Gazprom is competing with commodity traders, hedge funds and some large American banks. But as with its energy business, it has an overwhelming advantage as a state company in gaining access to the Russian supply.
''Russia is the Saudi Arabia of carbon,'' said Philip A. Dewhurst, a spokesman for Gazprom Marketing & Trading, referring to carbon emissions credits. ''There is a tremendous bank there. Gazprom is in this business for the long term.'' Gazprom is new to his market, making its first simple carbon trading deal in November. It sold natural gas -- bundled with carbon emissions credits it bought on the European exchange to burn it -- to Deeside Power, a British subsidiary of International Power. Under its evolving model, Gazprom aims to offer ''carbon neutral'' energy to utilities in Europe, using both Russian gas and Russian emissions credits.
Back in Russia, meanwhile, Gazprom is quickly moving into the business of securing emissions credits to resell in Europe. While it holds potential to reduce emissions by fixing leaks in pipelines at its own fields, Gazprom also wants to invest in efficiencies at other Russian companies. To help do that, Gazprombank, the gas company's banking subsidiary, set up a carbon trading unit with Dresdner Bank, called Carbon Trade & Finance. That joint unit will generate carbon emissions credits by investing in modern and efficient equipment at Russian industrial polluters, thus creating credits that can be resold in Europe.
One obvious source is Unified Energy Systems, the Russian electricity company and operator of huge, outdated coal-fired power plants. The company has identified itself as the world's largest corporate emitter of the heat-trapping gases believed to be a major cause of global warming. As such, it holds great potential to reduce emissions through relatively cheap upgrades to more modern equipment.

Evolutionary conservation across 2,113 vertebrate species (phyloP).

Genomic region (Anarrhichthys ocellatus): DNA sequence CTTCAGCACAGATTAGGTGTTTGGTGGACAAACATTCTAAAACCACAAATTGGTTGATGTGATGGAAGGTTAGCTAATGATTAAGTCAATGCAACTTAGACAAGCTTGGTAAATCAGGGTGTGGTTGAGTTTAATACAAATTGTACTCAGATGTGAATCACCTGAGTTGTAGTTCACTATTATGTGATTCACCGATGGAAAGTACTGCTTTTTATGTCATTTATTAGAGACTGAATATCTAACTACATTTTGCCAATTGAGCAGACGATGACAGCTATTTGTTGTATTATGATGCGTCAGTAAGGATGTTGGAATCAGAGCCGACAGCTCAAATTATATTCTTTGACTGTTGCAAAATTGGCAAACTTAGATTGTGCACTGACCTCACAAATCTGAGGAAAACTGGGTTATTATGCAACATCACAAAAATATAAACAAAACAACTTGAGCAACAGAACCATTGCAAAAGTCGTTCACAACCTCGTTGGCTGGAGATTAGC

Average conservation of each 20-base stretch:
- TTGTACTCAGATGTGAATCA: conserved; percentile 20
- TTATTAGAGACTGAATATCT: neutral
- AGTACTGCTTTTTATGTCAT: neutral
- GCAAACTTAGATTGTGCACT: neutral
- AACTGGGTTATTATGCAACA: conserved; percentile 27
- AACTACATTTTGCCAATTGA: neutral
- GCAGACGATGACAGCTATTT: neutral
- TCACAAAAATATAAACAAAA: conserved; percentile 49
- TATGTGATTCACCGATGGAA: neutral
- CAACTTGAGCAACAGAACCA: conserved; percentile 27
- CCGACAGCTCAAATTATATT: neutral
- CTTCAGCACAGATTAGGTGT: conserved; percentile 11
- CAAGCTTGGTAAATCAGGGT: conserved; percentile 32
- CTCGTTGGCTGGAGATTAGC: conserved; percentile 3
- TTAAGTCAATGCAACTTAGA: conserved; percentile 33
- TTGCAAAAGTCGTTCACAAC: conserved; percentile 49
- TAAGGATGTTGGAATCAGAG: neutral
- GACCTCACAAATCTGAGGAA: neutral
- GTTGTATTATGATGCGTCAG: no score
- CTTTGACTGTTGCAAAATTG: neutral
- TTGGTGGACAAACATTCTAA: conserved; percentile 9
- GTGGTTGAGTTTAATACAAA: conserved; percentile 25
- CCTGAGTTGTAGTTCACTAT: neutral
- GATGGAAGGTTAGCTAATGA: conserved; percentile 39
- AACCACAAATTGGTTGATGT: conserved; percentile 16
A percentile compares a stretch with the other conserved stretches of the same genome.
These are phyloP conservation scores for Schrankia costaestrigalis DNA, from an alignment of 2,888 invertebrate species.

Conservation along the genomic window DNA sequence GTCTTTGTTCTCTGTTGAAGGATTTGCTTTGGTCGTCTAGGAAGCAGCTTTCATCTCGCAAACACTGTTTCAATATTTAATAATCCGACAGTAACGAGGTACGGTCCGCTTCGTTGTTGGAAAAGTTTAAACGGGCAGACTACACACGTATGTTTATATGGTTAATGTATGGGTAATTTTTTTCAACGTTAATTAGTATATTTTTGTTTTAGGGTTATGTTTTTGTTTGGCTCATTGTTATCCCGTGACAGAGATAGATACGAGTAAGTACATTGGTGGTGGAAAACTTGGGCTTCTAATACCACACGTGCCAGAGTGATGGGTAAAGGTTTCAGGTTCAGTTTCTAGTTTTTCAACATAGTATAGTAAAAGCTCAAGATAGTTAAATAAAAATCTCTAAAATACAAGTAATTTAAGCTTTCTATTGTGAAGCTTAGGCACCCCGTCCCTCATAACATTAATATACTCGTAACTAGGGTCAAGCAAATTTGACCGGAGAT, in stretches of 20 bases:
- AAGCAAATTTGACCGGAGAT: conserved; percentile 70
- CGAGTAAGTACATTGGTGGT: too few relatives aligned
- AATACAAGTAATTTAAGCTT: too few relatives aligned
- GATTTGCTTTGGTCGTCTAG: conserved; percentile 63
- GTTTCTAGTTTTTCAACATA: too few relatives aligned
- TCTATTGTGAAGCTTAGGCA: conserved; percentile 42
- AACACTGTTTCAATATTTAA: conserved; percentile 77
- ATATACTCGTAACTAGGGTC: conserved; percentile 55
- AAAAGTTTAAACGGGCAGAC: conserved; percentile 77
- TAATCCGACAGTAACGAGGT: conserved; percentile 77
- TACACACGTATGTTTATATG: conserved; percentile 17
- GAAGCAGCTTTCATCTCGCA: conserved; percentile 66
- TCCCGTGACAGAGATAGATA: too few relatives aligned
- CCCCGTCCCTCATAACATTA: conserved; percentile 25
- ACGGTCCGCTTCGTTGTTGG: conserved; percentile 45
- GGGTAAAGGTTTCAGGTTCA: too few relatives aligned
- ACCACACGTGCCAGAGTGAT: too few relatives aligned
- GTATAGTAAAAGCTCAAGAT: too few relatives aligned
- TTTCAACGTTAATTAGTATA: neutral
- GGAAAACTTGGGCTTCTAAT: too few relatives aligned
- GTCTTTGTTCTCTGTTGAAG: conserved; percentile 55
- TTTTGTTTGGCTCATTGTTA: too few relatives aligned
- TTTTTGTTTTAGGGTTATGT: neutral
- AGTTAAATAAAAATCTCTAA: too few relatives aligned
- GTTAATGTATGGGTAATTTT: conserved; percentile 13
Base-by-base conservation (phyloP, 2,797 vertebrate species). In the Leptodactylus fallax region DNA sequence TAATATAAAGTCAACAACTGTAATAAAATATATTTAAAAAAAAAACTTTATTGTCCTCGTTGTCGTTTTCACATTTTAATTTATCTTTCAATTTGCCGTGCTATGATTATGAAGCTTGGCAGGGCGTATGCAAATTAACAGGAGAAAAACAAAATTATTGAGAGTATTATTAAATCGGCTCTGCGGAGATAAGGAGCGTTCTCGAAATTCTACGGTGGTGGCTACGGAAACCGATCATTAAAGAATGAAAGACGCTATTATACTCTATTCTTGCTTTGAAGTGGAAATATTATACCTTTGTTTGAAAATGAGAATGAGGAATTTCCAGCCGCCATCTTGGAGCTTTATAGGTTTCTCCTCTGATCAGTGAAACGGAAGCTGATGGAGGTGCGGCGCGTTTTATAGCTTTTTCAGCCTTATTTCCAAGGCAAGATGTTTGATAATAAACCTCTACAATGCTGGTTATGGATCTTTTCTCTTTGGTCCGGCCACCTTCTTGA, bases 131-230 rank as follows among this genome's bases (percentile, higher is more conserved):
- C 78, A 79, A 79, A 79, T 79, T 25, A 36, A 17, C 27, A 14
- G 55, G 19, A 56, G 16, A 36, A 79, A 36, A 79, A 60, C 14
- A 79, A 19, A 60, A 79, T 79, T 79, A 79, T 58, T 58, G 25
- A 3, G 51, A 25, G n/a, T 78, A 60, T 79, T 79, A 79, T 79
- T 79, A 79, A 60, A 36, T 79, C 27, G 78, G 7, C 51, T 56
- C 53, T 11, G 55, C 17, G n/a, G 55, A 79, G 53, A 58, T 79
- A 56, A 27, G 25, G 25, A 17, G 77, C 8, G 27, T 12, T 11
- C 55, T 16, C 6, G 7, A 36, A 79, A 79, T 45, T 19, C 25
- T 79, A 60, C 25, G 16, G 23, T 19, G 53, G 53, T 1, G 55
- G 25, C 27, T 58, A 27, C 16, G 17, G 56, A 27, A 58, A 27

Unified Energy's carbon trading division, called the Energy Carbon Fund, has a waiting line of interested buyers. In the past year, company officials say they have been approached by foreign commodity traders, hedge funds, car makers and large banks including American financial heavyweights, like Morgan Stanley and Merrill Lynch.
For now, Russian private companies are ahead of government rules, but they only do deals outside of Russia. Deals cannot be closed at home because the Russian government has not passed legislation to implement the Kyoto Protocol domestically. Government officials promised the legislation last year; now they say it will be in place this summer.
In 2004, when Russia ratified the Kyoto Protocol, officials here estimated Russian companies could attract $6 billion to $9 billion in investments into emissions-reducing technologies.
In futures trading for contracts maturing next year in Europe, prices are about 15 euros per carbon credit. One carbon credit offsets one ton of carbon emissions.
In total, Russia can reduce emissions under the Kyoto Protocol by two billion to three billion tons of carbon dioxide by 2012, according to government figures.
At current prices, the total value for Russian carbon credits could be between 30 billion and 45 billion euros, or about $40 billion to $60 billion. But if negotiations to extend the Kyoto Protocols collapse, carbon credits could be worth nothing.